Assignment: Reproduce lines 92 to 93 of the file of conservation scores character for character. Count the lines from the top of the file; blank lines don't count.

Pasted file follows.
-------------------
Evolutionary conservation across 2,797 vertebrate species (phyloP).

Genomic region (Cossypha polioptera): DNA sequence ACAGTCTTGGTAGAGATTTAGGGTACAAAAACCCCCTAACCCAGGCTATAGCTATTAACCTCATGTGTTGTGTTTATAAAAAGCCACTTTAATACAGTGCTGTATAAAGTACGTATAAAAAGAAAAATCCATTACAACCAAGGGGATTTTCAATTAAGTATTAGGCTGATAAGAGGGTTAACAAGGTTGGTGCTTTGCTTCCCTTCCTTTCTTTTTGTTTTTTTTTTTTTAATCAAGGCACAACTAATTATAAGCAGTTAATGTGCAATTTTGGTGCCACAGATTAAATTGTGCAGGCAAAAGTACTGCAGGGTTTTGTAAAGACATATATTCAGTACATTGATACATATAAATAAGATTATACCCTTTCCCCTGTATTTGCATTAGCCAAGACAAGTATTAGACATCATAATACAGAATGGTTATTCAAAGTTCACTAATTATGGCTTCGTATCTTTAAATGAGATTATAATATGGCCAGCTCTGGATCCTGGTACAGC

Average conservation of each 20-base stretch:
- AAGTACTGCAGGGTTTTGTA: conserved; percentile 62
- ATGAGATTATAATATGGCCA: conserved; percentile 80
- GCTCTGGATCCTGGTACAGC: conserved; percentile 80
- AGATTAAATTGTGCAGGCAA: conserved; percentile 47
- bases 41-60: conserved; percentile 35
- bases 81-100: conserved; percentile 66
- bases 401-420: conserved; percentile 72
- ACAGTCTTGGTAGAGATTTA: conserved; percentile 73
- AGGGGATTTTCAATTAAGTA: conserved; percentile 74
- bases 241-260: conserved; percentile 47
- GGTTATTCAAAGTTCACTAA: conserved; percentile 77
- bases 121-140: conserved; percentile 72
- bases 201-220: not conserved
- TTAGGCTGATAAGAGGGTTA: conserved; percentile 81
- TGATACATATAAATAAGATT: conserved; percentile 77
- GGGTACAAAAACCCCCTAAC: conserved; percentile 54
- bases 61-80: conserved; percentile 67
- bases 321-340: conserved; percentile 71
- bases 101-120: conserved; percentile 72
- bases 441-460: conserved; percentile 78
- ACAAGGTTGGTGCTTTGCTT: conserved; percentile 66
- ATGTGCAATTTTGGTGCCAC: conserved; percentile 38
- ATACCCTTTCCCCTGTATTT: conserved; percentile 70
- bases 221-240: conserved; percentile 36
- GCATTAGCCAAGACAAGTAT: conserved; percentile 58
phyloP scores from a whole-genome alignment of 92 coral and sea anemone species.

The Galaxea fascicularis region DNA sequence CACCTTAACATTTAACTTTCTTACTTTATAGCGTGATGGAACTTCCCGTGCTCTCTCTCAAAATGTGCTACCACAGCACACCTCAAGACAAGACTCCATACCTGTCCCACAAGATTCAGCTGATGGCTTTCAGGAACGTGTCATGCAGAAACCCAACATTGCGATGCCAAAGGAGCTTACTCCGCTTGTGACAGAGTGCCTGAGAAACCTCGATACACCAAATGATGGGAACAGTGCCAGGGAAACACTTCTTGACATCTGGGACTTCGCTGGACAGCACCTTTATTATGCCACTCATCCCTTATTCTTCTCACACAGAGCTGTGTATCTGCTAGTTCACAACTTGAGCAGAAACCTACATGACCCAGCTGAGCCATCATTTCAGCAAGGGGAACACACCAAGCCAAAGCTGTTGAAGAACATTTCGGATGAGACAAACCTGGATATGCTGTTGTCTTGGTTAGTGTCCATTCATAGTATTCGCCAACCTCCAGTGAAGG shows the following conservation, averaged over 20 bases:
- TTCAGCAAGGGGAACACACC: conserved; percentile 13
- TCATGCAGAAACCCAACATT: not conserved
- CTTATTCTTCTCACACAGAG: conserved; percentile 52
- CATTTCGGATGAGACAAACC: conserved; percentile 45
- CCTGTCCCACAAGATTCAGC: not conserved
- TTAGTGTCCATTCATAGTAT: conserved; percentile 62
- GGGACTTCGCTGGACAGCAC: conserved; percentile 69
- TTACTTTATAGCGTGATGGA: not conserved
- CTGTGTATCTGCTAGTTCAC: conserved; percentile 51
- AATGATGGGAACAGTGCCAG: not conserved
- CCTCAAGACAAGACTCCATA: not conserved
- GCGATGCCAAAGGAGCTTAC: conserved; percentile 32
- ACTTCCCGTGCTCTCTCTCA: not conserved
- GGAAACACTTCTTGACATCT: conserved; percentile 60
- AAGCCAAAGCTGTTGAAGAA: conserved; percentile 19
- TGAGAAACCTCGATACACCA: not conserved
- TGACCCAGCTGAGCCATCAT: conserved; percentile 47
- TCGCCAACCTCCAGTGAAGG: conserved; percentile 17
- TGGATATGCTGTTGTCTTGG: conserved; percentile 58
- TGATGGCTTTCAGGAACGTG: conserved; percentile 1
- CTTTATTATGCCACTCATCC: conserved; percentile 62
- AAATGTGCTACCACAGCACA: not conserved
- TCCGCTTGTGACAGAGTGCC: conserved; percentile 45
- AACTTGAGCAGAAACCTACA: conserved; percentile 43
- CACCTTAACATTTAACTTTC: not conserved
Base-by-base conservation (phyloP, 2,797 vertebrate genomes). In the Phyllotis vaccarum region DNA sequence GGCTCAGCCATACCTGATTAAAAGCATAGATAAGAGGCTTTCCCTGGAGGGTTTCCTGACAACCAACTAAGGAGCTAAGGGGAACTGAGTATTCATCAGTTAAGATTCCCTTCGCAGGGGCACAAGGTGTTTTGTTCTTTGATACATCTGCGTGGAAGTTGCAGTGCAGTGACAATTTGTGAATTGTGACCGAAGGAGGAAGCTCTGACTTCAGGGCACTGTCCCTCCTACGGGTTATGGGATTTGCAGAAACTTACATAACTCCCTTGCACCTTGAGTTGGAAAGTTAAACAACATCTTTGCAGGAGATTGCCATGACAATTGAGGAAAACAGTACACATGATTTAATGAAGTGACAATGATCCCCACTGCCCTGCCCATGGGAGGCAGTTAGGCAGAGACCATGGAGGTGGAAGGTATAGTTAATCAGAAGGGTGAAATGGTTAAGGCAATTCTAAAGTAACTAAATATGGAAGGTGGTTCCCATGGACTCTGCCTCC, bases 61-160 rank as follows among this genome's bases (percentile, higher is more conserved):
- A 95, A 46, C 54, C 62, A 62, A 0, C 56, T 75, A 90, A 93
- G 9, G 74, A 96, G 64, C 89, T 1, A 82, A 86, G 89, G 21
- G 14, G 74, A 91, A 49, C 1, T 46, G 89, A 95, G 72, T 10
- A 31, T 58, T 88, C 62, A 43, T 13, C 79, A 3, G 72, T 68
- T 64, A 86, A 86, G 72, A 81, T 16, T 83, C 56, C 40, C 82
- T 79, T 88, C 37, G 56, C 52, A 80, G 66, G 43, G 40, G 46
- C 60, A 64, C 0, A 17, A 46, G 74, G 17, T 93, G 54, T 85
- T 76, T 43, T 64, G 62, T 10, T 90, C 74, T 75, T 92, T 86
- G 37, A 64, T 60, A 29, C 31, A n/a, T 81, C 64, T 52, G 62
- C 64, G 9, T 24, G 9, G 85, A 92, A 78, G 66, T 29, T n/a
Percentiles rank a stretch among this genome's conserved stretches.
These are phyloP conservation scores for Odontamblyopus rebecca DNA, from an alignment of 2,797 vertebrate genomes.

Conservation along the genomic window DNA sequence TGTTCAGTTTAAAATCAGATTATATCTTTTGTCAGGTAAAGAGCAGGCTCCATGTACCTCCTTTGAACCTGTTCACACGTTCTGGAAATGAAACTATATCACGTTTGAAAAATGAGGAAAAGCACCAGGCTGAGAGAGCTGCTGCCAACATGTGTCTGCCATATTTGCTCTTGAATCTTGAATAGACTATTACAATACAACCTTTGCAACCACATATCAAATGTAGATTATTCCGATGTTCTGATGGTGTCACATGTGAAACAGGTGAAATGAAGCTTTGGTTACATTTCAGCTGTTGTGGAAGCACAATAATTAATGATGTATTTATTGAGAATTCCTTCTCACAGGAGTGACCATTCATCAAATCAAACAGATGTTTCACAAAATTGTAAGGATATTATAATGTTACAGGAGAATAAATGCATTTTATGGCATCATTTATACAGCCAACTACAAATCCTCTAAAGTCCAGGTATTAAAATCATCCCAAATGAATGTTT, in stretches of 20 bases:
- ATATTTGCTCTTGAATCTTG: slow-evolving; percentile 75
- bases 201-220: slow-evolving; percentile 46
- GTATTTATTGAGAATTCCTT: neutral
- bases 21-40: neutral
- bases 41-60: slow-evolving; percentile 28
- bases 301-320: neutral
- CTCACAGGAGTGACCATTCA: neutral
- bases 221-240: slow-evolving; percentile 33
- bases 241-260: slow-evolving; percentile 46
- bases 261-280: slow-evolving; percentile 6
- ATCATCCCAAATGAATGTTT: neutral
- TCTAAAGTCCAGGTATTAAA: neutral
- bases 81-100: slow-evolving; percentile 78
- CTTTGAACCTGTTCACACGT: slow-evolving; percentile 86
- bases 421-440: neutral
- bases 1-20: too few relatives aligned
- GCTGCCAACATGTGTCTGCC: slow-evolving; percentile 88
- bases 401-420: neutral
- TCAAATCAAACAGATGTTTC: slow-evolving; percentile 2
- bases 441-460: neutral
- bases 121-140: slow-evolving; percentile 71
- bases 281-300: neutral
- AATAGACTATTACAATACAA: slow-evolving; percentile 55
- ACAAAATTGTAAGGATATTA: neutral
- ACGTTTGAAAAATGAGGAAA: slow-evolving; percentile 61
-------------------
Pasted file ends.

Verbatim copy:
- AATAGACTATTACAATACAA: slow-evolving; percentile 55
- ACAAAATTGTAAGGATATTA: neutral